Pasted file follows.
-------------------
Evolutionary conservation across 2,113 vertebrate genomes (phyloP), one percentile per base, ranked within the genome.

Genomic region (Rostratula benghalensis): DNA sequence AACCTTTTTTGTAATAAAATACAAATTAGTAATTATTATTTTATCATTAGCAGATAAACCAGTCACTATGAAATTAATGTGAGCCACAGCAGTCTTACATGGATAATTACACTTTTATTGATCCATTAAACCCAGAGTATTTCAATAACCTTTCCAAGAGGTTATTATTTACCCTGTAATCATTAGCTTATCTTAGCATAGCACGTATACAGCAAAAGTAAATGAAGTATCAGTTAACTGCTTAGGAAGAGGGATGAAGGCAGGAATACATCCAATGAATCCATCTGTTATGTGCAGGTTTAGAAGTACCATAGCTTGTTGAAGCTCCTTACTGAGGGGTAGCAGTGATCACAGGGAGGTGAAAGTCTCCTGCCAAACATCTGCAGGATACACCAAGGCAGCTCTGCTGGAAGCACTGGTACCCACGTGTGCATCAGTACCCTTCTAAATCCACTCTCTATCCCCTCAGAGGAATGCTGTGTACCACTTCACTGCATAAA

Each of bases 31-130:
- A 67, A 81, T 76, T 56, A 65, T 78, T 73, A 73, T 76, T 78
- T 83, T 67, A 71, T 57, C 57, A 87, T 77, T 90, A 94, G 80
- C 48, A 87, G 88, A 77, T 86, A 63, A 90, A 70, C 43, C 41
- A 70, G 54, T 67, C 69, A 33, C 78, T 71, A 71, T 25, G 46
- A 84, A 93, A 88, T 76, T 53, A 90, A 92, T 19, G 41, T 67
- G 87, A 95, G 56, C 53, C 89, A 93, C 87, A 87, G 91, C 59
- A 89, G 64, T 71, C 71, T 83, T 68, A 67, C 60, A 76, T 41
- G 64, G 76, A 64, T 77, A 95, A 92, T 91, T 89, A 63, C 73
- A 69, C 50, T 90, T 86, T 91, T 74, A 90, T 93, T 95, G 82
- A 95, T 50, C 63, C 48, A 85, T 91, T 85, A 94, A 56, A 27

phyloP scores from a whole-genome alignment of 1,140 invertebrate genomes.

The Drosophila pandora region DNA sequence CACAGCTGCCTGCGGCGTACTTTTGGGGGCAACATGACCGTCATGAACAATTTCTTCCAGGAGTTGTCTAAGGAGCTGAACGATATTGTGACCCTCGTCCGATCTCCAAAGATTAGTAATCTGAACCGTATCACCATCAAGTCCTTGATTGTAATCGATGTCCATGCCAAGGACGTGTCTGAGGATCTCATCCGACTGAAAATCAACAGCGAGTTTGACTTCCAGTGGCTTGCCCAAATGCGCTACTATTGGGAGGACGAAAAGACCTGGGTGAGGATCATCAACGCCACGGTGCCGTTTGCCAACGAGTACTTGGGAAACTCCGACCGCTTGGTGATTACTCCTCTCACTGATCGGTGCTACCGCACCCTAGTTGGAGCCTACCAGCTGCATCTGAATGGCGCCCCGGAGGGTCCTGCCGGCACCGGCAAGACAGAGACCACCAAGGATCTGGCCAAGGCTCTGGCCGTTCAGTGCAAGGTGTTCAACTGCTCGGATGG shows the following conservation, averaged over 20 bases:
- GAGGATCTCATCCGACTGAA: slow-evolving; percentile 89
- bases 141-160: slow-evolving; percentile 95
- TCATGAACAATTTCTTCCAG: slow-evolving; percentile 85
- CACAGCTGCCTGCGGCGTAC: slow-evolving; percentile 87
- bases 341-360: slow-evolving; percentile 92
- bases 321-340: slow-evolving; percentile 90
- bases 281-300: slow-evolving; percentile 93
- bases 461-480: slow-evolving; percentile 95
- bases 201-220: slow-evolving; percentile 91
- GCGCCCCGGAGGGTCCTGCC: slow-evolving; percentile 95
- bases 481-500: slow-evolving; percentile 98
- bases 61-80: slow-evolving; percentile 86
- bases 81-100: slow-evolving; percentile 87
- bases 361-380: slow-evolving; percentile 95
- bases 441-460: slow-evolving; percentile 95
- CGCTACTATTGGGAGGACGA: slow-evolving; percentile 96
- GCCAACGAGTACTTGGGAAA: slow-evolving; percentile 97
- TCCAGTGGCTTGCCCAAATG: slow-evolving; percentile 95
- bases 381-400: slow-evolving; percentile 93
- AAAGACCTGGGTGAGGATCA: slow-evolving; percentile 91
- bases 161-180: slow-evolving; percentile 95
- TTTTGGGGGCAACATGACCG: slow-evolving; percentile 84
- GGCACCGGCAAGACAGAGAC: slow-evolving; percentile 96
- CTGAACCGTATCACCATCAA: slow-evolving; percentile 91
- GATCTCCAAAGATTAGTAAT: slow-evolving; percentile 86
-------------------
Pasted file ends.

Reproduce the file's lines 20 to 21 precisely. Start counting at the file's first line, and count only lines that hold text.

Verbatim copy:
- bases 341-360: slow-evolving; percentile 92
- bases 321-340: slow-evolving; percentile 90